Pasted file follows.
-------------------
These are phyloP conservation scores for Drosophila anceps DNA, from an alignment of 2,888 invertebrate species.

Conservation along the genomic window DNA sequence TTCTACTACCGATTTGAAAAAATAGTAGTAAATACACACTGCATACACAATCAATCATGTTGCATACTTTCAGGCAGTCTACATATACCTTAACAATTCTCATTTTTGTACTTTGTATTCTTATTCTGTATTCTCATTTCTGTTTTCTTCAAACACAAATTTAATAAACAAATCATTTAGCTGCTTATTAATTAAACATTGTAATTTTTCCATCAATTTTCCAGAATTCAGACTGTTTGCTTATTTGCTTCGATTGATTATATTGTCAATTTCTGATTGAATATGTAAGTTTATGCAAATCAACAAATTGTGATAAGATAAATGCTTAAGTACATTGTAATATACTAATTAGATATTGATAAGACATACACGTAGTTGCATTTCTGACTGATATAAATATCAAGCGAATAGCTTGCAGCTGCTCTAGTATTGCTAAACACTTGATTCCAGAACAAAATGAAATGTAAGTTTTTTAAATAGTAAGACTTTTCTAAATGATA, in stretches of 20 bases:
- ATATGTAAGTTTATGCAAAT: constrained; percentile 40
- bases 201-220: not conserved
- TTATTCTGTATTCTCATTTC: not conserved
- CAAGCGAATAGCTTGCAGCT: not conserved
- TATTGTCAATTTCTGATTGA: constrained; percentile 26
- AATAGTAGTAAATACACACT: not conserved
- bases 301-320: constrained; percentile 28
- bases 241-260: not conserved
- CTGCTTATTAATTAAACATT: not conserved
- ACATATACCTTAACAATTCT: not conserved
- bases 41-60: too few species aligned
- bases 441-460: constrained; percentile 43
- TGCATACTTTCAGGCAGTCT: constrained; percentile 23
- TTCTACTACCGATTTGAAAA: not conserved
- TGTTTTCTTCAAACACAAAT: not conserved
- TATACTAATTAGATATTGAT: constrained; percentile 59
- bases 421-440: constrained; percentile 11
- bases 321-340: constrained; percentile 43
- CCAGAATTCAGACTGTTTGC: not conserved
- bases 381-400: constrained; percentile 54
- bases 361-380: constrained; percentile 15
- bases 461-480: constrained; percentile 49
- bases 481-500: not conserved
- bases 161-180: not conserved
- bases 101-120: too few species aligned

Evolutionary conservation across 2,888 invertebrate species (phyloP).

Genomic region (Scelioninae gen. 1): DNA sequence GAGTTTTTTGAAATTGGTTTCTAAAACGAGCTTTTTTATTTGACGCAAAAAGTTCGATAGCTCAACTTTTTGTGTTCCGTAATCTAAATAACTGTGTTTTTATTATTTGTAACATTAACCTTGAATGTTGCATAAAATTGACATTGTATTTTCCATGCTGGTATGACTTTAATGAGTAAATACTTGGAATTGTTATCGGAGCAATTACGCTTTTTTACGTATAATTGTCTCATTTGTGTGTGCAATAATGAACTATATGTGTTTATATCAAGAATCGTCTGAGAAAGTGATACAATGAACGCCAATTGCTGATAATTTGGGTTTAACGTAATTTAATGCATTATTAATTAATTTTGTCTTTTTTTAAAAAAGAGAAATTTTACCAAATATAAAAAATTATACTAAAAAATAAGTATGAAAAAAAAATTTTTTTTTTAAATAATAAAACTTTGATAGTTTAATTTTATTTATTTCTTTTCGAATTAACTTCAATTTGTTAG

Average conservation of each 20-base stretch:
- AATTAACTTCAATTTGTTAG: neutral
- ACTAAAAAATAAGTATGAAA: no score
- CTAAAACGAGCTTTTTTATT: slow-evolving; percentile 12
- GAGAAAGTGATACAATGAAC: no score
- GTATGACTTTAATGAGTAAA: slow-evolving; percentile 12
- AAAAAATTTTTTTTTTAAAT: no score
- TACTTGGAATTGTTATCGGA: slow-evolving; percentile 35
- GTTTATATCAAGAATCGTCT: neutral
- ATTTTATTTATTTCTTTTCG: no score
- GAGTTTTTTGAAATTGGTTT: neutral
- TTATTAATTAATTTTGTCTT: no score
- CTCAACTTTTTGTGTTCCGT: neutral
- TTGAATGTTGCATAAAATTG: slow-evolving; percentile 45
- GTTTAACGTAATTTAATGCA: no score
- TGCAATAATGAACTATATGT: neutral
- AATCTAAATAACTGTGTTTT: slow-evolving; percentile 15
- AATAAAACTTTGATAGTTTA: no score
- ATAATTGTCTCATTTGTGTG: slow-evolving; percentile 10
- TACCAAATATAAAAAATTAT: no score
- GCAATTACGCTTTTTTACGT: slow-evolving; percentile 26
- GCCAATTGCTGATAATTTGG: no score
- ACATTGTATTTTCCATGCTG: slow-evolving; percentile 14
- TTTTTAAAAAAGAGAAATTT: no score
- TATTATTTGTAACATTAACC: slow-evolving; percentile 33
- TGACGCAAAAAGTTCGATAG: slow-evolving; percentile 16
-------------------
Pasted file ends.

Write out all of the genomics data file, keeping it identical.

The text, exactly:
These are phyloP conservation scores for Drosophila anceps DNA, from an alignment of 2,888 invertebrate species.

Conservation along the genomic window DNA sequence TTCTACTACCGATTTGAAAAAATAGTAGTAAATACACACTGCATACACAATCAATCATGTTGCATACTTTCAGGCAGTCTACATATACCTTAACAATTCTCATTTTTGTACTTTGTATTCTTATTCTGTATTCTCATTTCTGTTTTCTTCAAACACAAATTTAATAAACAAATCATTTAGCTGCTTATTAATTAAACATTGTAATTTTTCCATCAATTTTCCAGAATTCAGACTGTTTGCTTATTTGCTTCGATTGATTATATTGTCAATTTCTGATTGAATATGTAAGTTTATGCAAATCAACAAATTGTGATAAGATAAATGCTTAAGTACATTGTAATATACTAATTAGATATTGATAAGACATACACGTAGTTGCATTTCTGACTGATATAAATATCAAGCGAATAGCTTGCAGCTGCTCTAGTATTGCTAAACACTTGATTCCAGAACAAAATGAAATGTAAGTTTTTTAAATAGTAAGACTTTTCTAAATGATA, in stretches of 20 bases:
- ATATGTAAGTTTATGCAAAT: constrained; percentile 40
- bases 201-220: not conserved
- TTATTCTGTATTCTCATTTC: not conserved
- CAAGCGAATAGCTTGCAGCT: not conserved
- TATTGTCAATTTCTGATTGA: constrained; percentile 26
- AATAGTAGTAAATACACACT: not conserved
- bases 301-320: constrained; percentile 28
- bases 241-260: not conserved
- CTGCTTATTAATTAAACATT: not conserved
- ACATATACCTTAACAATTCT: not conserved
- bases 41-60: too few species aligned
- bases 441-460: constrained; percentile 43
- TGCATACTTTCAGGCAGTCT: constrained; percentile 23
- TTCTACTACCGATTTGAAAA: not conserved
- TGTTTTCTTCAAACACAAAT: not conserved
- TATACTAATTAGATATTGAT: constrained; percentile 59
- bases 421-440: constrained; percentile 11
- bases 321-340: constrained; percentile 43
- CCAGAATTCAGACTGTTTGC: not conserved
- bases 381-400: constrained; percentile 54
- bases 361-380: constrained; percentile 15
- bases 461-480: constrained; percentile 49
- bases 481-500: not conserved
- bases 161-180: not conserved
- bases 101-120: too few species aligned

Evolutionary conservation across 2,888 invertebrate species (phyloP).

Genomic region (Scelioninae gen. 1): DNA sequence GAGTTTTTTGAAATTGGTTTCTAAAACGAGCTTTTTTATTTGACGCAAAAAGTTCGATAGCTCAACTTTTTGTGTTCCGTAATCTAAATAACTGTGTTTTTATTATTTGTAACATTAACCTTGAATGTTGCATAAAATTGACATTGTATTTTCCATGCTGGTATGACTTTAATGAGTAAATACTTGGAATTGTTATCGGAGCAATTACGCTTTTTTACGTATAATTGTCTCATTTGTGTGTGCAATAATGAACTATATGTGTTTATATCAAGAATCGTCTGAGAAAGTGATACAATGAACGCCAATTGCTGATAATTTGGGTTTAACGTAATTTAATGCATTATTAATTAATTTTGTCTTTTTTTAAAAAAGAGAAATTTTACCAAATATAAAAAATTATACTAAAAAATAAGTATGAAAAAAAAATTTTTTTTTTAAATAATAAAACTTTGATAGTTTAATTTTATTTATTTCTTTTCGAATTAACTTCAATTTGTTAG

Average conservation of each 20-base stretch:
- AATTAACTTCAATTTGTTAG: neutral
- ACTAAAAAATAAGTATGAAA: no score
- CTAAAACGAGCTTTTTTATT: slow-evolving; percentile 12
- GAGAAAGTGATACAATGAAC: no score
- GTATGACTTTAATGAGTAAA: slow-evolving; percentile 12
- AAAAAATTTTTTTTTTAAAT: no score
- TACTTGGAATTGTTATCGGA: slow-evolving; percentile 35
- GTTTATATCAAGAATCGTCT: neutral
- ATTTTATTTATTTCTTTTCG: no score
- GAGTTTTTTGAAATTGGTTT: neutral
- TTATTAATTAATTTTGTCTT: no score
- CTCAACTTTTTGTGTTCCGT: neutral
- TTGAATGTTGCATAAAATTG: slow-evolving; percentile 45
- GTTTAACGTAATTTAATGCA: no score
- TGCAATAATGAACTATATGT: neutral
- AATCTAAATAACTGTGTTTT: slow-evolving; percentile 15
- AATAAAACTTTGATAGTTTA: no score
- ATAATTGTCTCATTTGTGTG: slow-evolving; percentile 10
- TACCAAATATAAAAAATTAT: no score
- GCAATTACGCTTTTTTACGT: slow-evolving; percentile 26
- GCCAATTGCTGATAATTTGG: no score
- ACATTGTATTTTCCATGCTG: slow-evolving; percentile 14
- TTTTTAAAAAAGAGAAATTT: no score
- TATTATTTGTAACATTAACC: slow-evolving; percentile 33
- TGACGCAAAAAGTTCGATAG: slow-evolving; percentile 16